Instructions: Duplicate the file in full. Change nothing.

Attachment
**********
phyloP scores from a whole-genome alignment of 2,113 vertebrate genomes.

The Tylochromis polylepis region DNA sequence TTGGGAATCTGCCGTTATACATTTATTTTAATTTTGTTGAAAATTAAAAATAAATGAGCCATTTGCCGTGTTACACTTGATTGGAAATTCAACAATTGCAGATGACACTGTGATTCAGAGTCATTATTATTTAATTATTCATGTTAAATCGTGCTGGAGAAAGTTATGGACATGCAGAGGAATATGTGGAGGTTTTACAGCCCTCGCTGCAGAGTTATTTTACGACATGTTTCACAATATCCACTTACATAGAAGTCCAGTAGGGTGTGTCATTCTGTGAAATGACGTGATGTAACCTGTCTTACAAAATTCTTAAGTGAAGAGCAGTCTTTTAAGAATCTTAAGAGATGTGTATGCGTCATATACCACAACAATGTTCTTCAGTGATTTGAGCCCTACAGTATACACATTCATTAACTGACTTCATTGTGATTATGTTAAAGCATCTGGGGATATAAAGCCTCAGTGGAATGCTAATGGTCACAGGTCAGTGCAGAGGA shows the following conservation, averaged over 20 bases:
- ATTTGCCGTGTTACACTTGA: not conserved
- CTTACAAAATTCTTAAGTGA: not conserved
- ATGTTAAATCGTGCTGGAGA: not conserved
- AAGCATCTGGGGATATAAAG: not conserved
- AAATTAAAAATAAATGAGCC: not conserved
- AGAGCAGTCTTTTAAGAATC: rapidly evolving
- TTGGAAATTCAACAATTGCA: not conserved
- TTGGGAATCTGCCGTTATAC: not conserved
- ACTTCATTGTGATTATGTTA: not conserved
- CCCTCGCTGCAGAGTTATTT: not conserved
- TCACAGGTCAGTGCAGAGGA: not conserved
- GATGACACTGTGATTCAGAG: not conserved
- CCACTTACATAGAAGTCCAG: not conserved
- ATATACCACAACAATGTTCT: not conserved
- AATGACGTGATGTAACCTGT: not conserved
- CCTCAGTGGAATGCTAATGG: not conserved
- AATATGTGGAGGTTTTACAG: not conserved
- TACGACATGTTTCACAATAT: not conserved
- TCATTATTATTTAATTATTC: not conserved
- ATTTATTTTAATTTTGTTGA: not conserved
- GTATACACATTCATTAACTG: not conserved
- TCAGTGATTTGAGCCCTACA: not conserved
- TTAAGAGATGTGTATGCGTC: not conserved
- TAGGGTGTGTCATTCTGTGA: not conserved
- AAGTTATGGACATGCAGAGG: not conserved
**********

phyloP scores from a whole-genome alignment of 2,113 vertebrate genomes.

The Tylochromis polylepis region DNA sequence TTGGGAATCTGCCGTTATACATTTATTTTAATTTTGTTGAAAATTAAAAATAAATGAGCCATTTGCCGTGTTACACTTGATTGGAAATTCAACAATTGCAGATGACACTGTGATTCAGAGTCATTATTATTTAATTATTCATGTTAAATCGTGCTGGAGAAAGTTATGGACATGCAGAGGAATATGTGGAGGTTTTACAGCCCTCGCTGCAGAGTTATTTTACGACATGTTTCACAATATCCACTTACATAGAAGTCCAGTAGGGTGTGTCATTCTGTGAAATGACGTGATGTAACCTGTCTTACAAAATTCTTAAGTGAAGAGCAGTCTTTTAAGAATCTTAAGAGATGTGTATGCGTCATATACCACAACAATGTTCTTCAGTGATTTGAGCCCTACAGTATACACATTCATTAACTGACTTCATTGTGATTATGTTAAAGCATCTGGGGATATAAAGCCTCAGTGGAATGCTAATGGTCACAGGTCAGTGCAGAGGA shows the following conservation, averaged over 20 bases:
- ATTTGCCGTGTTACACTTGA: not conserved
- CTTACAAAATTCTTAAGTGA: not conserved
- ATGTTAAATCGTGCTGGAGA: not conserved
- AAGCATCTGGGGATATAAAG: not conserved
- AAATTAAAAATAAATGAGCC: not conserved
- AGAGCAGTCTTTTAAGAATC: rapidly evolving
- TTGGAAATTCAACAATTGCA: not conserved
- TTGGGAATCTGCCGTTATAC: not conserved
- ACTTCATTGTGATTATGTTA: not conserved
- CCCTCGCTGCAGAGTTATTT: not conserved
- TCACAGGTCAGTGCAGAGGA: not conserved
- GATGACACTGTGATTCAGAG: not conserved
- CCACTTACATAGAAGTCCAG: not conserved
- ATATACCACAACAATGTTCT: not conserved
- AATGACGTGATGTAACCTGT: not conserved
- CCTCAGTGGAATGCTAATGG: not conserved
- AATATGTGGAGGTTTTACAG: not conserved
- TACGACATGTTTCACAATAT: not conserved
- TCATTATTATTTAATTATTC: not conserved
- ATTTATTTTAATTTTGTTGA: not conserved
- GTATACACATTCATTAACTG: not conserved
- TCAGTGATTTGAGCCCTACA: not conserved
- TTAAGAGATGTGTATGCGTC: not conserved
- TAGGGTGTGTCATTCTGTGA: not conserved
- AAGTTATGGACATGCAGAGG: not conserved